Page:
Need proof that buying and holding stocks over the long term is the best way to build wealth in the stock market? Just look at the success of long-term investors such as Warren Buffett, T. Rowe Price, and Peter Lynch. These legendary stock pickers weren't great because they picked a stock and rode it for a week. Many of their best investments were the ones they held on to for years and decades at a time.

The key to this type of investing is finding companies that will stand the test of time. So we asked three of our investing contributors to each highlight a stock they own that they have no intention of selling anytime soon. Here's why they picked A.O. Smith (NYSE:AOS), 8point3 Energy Partners (NASDAQ:CAFD), and Brookfield Asset Management (NYSE:BAM)

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A steaming hot investment in a seemingly ice-cold industry

Tyler Crowe (A.O. Smith): When it comes to buying something with the intention of holding it forever, the companies I gravitate toward are the ones that satisfy a basic need we use on an everyday basis: water, food, sanitation, things like that. No matter how much technology disrupts our daily lives, these are things that will always be an essential part of our lives. That's what provides the foundation for my investment in water heater manufacturer A.O. Smith, but there's much more to it than that.

Hot water is one of those must-haves in any household, and whenever a water heater breaks, it's almost instantly repaired or replaced. A.O. Smith has more than 40% of the U.S. market for residential water heaters and more than 50% for tankless gas heaters. More than 85% of residential water heaters in the U.S. are replacements rather than for new housing starts, so it is an incredibly steady business that generates high margin and excellent rates of return.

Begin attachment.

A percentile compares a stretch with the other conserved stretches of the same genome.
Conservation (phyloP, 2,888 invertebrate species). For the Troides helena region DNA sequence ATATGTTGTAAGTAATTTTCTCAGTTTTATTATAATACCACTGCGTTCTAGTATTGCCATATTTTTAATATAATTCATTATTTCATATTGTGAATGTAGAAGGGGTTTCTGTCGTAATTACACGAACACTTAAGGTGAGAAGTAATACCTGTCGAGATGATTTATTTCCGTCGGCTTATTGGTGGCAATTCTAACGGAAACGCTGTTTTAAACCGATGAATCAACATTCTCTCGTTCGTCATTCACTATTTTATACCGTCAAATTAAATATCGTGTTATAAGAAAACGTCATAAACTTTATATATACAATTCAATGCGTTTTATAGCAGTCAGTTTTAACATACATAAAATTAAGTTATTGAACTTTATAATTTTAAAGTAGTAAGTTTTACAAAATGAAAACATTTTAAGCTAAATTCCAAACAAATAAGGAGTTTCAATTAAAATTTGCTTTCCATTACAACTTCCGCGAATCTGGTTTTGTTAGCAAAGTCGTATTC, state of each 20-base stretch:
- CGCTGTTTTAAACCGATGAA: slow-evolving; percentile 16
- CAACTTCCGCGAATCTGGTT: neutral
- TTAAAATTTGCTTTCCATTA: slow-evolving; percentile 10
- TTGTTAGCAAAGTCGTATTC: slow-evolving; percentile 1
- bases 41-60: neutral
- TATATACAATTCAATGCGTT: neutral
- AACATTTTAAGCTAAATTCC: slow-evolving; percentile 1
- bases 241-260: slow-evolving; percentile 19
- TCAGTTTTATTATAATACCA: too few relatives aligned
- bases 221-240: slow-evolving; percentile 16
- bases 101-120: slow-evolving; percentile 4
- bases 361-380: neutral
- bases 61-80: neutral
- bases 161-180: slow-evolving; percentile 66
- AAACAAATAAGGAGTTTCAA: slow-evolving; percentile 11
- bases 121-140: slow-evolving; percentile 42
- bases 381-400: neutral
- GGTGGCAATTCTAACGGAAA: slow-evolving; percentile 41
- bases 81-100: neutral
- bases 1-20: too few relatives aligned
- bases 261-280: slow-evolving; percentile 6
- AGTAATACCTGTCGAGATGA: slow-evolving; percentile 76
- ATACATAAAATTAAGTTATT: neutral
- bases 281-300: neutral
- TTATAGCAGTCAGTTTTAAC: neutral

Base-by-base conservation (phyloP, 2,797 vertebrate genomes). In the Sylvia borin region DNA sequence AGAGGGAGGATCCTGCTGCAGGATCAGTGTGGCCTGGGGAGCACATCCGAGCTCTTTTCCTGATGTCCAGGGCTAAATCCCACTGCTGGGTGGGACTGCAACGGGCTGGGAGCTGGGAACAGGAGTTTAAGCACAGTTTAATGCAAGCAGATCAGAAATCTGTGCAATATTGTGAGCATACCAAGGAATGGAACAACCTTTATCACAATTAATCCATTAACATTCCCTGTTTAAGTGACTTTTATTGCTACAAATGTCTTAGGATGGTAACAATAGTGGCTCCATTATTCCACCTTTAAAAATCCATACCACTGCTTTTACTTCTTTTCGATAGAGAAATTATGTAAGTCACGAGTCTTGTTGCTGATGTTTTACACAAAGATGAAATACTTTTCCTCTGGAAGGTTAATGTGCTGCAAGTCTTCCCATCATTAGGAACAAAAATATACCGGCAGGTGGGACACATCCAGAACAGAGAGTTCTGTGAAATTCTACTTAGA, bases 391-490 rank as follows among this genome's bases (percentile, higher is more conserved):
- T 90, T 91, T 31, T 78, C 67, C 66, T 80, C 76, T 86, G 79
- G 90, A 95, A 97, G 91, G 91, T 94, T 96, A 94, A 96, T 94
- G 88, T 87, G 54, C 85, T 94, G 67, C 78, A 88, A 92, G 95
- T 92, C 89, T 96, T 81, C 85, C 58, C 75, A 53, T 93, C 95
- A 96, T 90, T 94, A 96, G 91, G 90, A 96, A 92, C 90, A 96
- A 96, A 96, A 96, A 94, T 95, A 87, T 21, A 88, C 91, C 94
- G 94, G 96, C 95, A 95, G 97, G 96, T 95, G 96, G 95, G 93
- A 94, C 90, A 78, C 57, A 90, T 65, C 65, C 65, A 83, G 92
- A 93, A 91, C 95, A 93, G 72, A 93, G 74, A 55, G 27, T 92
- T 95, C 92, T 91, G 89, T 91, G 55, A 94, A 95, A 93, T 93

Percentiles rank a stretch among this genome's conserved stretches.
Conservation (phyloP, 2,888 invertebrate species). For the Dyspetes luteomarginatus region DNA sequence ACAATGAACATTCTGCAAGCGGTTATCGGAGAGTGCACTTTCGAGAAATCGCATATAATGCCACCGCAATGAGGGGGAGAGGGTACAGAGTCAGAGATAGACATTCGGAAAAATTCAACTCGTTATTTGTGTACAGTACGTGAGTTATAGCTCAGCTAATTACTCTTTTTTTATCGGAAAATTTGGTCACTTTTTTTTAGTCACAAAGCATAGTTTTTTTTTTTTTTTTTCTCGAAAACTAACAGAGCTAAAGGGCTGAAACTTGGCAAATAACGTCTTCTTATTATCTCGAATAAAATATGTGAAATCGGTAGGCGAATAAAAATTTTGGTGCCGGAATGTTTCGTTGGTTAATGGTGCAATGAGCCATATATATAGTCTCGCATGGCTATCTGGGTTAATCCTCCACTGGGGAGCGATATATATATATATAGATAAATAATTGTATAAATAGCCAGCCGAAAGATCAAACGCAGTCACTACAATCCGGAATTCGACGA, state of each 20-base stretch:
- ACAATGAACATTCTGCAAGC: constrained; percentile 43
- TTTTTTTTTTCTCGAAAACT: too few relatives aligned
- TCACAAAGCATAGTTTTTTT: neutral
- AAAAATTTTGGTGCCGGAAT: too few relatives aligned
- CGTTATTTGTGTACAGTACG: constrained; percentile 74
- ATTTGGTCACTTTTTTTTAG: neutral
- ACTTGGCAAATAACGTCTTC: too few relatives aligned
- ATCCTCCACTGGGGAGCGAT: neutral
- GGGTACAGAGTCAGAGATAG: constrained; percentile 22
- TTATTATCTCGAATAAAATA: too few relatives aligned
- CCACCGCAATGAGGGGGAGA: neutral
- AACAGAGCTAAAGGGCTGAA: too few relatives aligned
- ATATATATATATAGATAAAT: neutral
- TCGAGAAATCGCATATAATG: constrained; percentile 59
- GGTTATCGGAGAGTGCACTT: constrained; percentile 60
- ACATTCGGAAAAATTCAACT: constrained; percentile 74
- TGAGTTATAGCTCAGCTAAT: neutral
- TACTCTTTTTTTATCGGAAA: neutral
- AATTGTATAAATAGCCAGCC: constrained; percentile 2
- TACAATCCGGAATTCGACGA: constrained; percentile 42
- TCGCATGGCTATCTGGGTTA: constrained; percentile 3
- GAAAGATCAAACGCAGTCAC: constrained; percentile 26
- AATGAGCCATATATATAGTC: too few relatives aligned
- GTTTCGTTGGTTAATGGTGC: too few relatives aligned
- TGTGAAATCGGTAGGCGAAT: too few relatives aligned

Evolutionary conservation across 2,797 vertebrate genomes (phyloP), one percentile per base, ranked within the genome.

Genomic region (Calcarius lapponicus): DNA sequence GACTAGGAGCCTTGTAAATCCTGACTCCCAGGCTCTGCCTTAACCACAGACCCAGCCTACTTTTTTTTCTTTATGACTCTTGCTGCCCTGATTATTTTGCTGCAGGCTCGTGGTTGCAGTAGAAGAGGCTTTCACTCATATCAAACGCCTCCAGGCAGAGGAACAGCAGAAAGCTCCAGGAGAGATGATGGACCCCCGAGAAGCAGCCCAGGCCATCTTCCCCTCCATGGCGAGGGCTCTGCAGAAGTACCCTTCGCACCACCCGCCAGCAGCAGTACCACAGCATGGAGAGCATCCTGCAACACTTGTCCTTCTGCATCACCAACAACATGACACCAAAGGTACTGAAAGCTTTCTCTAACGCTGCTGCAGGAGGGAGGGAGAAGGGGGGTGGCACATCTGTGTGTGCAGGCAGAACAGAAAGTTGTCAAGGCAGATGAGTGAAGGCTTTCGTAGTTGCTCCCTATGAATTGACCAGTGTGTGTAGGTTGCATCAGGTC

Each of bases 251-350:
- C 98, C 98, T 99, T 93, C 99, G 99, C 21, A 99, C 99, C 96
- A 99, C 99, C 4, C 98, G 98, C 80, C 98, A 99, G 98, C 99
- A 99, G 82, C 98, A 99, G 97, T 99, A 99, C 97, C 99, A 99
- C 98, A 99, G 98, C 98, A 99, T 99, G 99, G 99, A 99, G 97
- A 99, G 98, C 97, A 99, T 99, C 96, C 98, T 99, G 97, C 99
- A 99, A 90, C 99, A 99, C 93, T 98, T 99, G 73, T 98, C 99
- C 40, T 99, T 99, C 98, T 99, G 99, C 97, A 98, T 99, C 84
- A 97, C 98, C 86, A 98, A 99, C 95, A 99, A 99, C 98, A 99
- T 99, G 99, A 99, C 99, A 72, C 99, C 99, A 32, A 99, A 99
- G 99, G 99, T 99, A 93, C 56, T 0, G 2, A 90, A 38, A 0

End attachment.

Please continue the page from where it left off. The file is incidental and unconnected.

The most exciting part of A.O. Smith's business -- if you want to call anything in water heaters exciting -- is the company's growth opportunities in China and India. As more and more people enter the middle class in these markets, they're looking to buy higher-quality, more reliable home products, and A.O. Smith's water heaters fit that description. Since 2002, the company has grown sales in China 22% annually and increased its market share from less than a 5% to more than 25% of the market. The company is also gaining a lot of traction with water and air purification systems in the Chinese market, and management believes there is a similar billion-dollar opportunity in India.

Time changes a lot of things, but meeting our basic human needs is always a surefire bet for a long-term investment. With a dominant market share, a high rate of replacement revenue, and two incredible growth levers in the wings, it will be hard for me to part ways with my shares of A.O. Smith.

A renewable-energy dividend built to last

Travis Hoium (8point3 Energy Partners): It isn't often that you can buy a stock that has virtually guaranteed cash flows and dividends for 20 years, or more. Yieldcos like 8point3 Energy Partners are just that kind of investment, given the contracts they have to sell electricity to utilities. In 8point3 Energy's case, its weighted average power purchase agreement life left on its 946 MW portfolio is 19.4 years.